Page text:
How do you know you are in a Martin Scorsese movie?

Is the massive coke snort in the back of the limo? Is it the voice-over letting us know backstory we would have to otherwise infer (or learn from another character)?

Is it the loving shots of recreated 1970s downtown New York, all underbelly and tagged subway cars? Is it filled with the worship of blues and R&B and early rock ‘n’ roll?

Is it an act of savage violence that isn’t completely necessary to the plot but acts as a catharsis for a central character? Is Mick Jagger’s kid involved?

A few of these apply to any number of his films, but if the answer is “all of the above,”  you are in “Vinyl,” the new 10-episode series airing on HBO, the two-hour pilot for which airs Sunday. Written by “Vinyl” showrunner Terence Winter (“Sopranos,” Boardwalk Empire”), the pilot was directed by Scorsese, who co-created the show with  Winter, Rich Cohen and Mick Jagger.

Bobby Cannavale in “Vinyl

‘Vinyl” follows Richie Finestra (Bobby Canavale), whose record label American Century is in a bit of a transitional moment. It is 1973 and Finestra is ready to sell the label to the German multinational PolyGram. But A.C. is stuggling: they don’t have the next big thing, nor do they have Led Zeppelin, who they have promised Poly they will sign.

Finestra has the gorgeous wife (Olivia Wilde), the mansion in Connecticut and a few entertaining underlings: Ray Romano is the radio promotions guy Zak Yankovich, prone to slipping some $20 bills and an eight ball of coke to DJs, Max Casella is A&R chief Julie Silver (who we learn passed on Abba) and J.C. MacKenzie is Skip Fontaine, the sort of accountant who can make a load of albums disappear into the East River for tax purposes. (Andrew Dice Clay, of whom I never tire in dramatic roles, is hypnotic as a nasty radio executive.)

The pilot spends its time following two threads: where Richie is now (struggling to figure out what his next step is) and how he got there (doing time at a label cranking out ’50s bubble-soul; managing, then screwing over, a young blues musician (Ato Essandoh)).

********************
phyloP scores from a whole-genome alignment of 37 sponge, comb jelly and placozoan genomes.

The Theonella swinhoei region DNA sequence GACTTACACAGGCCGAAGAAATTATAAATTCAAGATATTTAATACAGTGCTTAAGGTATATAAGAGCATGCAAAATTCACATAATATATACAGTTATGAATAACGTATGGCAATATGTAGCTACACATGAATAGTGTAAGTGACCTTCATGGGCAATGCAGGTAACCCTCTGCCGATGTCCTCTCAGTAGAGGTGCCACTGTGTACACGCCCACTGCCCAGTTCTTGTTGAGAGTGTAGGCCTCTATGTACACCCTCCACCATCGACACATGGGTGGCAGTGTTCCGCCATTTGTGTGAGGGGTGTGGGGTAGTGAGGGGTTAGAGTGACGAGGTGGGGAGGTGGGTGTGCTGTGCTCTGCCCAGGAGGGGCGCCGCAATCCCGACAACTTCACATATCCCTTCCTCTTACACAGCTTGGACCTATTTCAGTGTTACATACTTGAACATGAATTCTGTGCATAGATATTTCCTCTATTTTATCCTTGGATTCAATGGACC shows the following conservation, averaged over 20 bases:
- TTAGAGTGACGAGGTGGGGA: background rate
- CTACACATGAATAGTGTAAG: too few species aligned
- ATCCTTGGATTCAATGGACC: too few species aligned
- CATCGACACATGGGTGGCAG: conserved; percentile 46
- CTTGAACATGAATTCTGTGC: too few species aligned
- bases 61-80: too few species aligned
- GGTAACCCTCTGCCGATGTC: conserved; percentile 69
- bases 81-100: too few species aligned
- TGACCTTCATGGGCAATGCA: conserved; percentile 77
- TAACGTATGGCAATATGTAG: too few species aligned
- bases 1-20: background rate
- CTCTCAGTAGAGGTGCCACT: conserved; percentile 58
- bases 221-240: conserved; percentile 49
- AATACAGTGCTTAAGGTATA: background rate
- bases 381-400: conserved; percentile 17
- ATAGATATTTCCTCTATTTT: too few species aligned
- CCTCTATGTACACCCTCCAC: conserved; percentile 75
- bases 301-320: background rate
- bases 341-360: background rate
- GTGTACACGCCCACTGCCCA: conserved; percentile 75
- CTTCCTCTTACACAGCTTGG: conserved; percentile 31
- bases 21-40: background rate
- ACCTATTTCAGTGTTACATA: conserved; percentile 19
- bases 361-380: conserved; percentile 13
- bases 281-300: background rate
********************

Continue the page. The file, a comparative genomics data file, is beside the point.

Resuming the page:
The Nasty Bits in ‘Vinyl”

Elsewhere, an ambitious gofer (Juno Temple), who seems responsible for maintaining the label’s stash of every drug you could possibly want, decides to back a young punk band called the Nasty Bits, whose (bafflingly British) lead singer is played by Jagger’s son James. (While the New York Dolls were destroying stages at that point, ’73 is slightly early for punk; in a kind of genius move, the Nasty Bits’ music is that of Jack Ruby, a brilliant proto-punk act who were indeed a few years ahead of their time.)

It is hard to know exactly what to make of “Vinyl.” Much the like the casino scenes in “Casino,” the stuff about how the record business worked back then is a blast (the music supervision, by increasingly legendary supervisor Randall Poster, is top-notch).

But, also a bit like “Casino,” everything else (Finestra’s blues fetishism, his excesses, his marital woes) feels warmed over and dull. This is Scorsese by-numbers.

Then again, there’s more trashy pleasure in even mediocre Scorsese than most things and when “Vinyl” connects (which, in the pilot, is not quite as often as it should) it reminds you why record people don’t want to do anything else with their lives.